What would you do if you knew for a fact you were exposed to 3,000 or more airborne chemicals in the average week?
You would probably be shocked, perhaps worried, but maybe also more than a bit skeptical.
Unfortunately, scientists at Stanford University have now confirmed that the average person living in an urban environment is surrounded by toxic air both indoors and outdoors.
The exact nature of the toxins in your air can vary depending on a number of factors, including where you live, whether or not you have pets or use tobacco products, your existing landscaping and even what kind of paint covers your walls.
But what doesn’t seem to vary much is the high rate of chemicals in our air supply today. You may not be able to do a lot about the content of your outdoor air, but you can control the quality of your indoor air. This post will explain how!
Two Key Factors Impact Your Health: Genes and Environment
For every person alive today, there are two factors that control your health (or lack thereof) more than any others. These two factors are your DNA (your genes) and the surrounding environment.
You really can’t do much about your DNA – your genes come to you courtesy of your parents and may predispose you to some health conditions.
But you can do a lot about your environment, which in turn may be able to limit or even prevent certain health issues encoded into your DNA from manifesting.
3,000 Chemicals Is a Lot: What’s In Your Air
There are two main types of airborne contaminants regularly found in the air today: gaseous toxins and particulate toxins.
Gaseous toxins can come from cleaning or personal care products, paints and glues, air fresheners and perfumes, insecticides and pesticides, aerosol products, radon, carbon monoxide and more.
Particulate toxins can come from burning fossil fuels or tobacco products, bacteria and viruses, pollen and fungi like mould and mildew, pet dander, smoke from household or forest fires, metal and mineral dust, asbestos and more.
Monitoring Your Indoor Microbiome Cloud
Your personal exposure to airborne gases and particulates is called your “microbiome cloud.”
Research participants in the Stanford study wore personal armband monitors to identify all airborne chemicals they were exposed to against a control group of 40,000 items commonly found in the environment today.
While these armbands are not yet available for mainstream purchase and use, there is another effective, affordable way to monitor the presence of dangerous chemicals in your indoor air.
Indoor air quality testing takes just 72 hours from start to finish and can be done silently and unobtrusively. The monitoring unit takes an air sample every 60 seconds, analyzing its content and producing a full-color report identifying each contaminant and its percentages.
This is the best way to gather the data you need to clean up your indoor air using the right tools for the job at hand.
A Combination Approach to Clean Your Indoor Air
As our buildings become ever more airtight, air circulation and ventilation becomes increasingly hard to come by. This makes getting rid of trapped indoor toxins harder than it ever has been before – there is literally nowhere for them to go!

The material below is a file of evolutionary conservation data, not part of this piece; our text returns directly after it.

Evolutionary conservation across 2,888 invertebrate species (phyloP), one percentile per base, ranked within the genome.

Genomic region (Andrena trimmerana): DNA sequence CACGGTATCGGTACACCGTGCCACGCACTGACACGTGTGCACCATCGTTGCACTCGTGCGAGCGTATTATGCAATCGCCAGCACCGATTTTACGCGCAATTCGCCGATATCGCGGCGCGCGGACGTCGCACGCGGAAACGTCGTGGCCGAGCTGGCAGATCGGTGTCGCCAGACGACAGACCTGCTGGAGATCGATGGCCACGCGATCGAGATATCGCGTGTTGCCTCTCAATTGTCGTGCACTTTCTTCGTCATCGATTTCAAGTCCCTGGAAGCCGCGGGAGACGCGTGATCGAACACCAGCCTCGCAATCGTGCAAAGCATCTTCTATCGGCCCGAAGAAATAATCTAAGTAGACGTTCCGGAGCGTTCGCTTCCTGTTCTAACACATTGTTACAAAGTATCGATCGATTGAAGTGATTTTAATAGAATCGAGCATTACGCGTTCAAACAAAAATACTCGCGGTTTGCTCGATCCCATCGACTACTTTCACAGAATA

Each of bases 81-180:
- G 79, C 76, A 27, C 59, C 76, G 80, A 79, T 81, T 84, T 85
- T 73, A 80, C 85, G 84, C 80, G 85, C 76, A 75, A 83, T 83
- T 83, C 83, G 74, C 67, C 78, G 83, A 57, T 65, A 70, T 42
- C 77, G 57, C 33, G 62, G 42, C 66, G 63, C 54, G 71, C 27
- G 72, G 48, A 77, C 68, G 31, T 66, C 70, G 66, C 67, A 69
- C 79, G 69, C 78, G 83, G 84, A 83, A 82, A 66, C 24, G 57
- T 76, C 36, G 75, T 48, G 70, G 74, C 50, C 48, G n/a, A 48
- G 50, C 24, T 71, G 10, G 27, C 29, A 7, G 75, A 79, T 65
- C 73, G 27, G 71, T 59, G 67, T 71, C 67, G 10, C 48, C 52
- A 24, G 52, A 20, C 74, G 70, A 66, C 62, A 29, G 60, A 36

As well, some types of indoor air cleaners work best to trap and remove particulates like dust and soot, while other cleaners are ideal for removing and neutralizing gaseous compounds.
For this reason, it will likely take a combination approach to fully scrub your indoor air clean of harmful contaminants. You need different components to address gases, particulates, humidity, air circulation and whole-home ventilation.
1. Clean out your indoor air ducts
This first step is so important! You can do everything else to clean up your indoor air, but if you don’t address the toxins trapped inside your air duct system, you will just have to do it all over again and again.
An indoor air duct cleaning securely vacuums out all trapped gases and matter, sanitizing your entire duct system and (if desired) deodorizing it as well.
2. Circulate and ventilate
Ventilation is the key to moving stale, toxic indoor air out and pulling fresh, oxygen-rich air in. A heat recovery ventilator separates incoming and outgoing air into two separate columns so they never mix.
At the same time, the heat recovery ventilator helps recycle otherwise lost heat energy to lower your heating and cooling bills and balance indoor humidity levels.
3. Remove particulates
There is nothing better on the planet today for removing airborne particulate toxins than the HEPA filter. HEPA stands for High Efficiency Particulate Air and the technology has been in existence since World War II.
HEPA filters can remove particulates so small you can’t even see them – down to 1/100th the size of a single human hair. Both portable and central systems exist.
4. Remove gaseous toxins
For gaseous compounds, what you need is ultraviolet light. Short of cutting a sunroof in your home’s ceiling, the best option is to install an ultraviolet light purification system that focuses UV light to purify your indoor air.
UV air purifiers use UV-C light, the strongest ultraviolet light band, to change the molecular composition of gases so they cannot cause harm. Both portable and central systems exist.
5. Install and check safety monitors
Finally, it is vital to ensure your in-home carbon monoxide, radon and smoke detector alarm systems are functional to detect urgent air quality issues.
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Do you need expert guidance to choose the right indoor air cleaners and purifiers for your family’s health and wellness?
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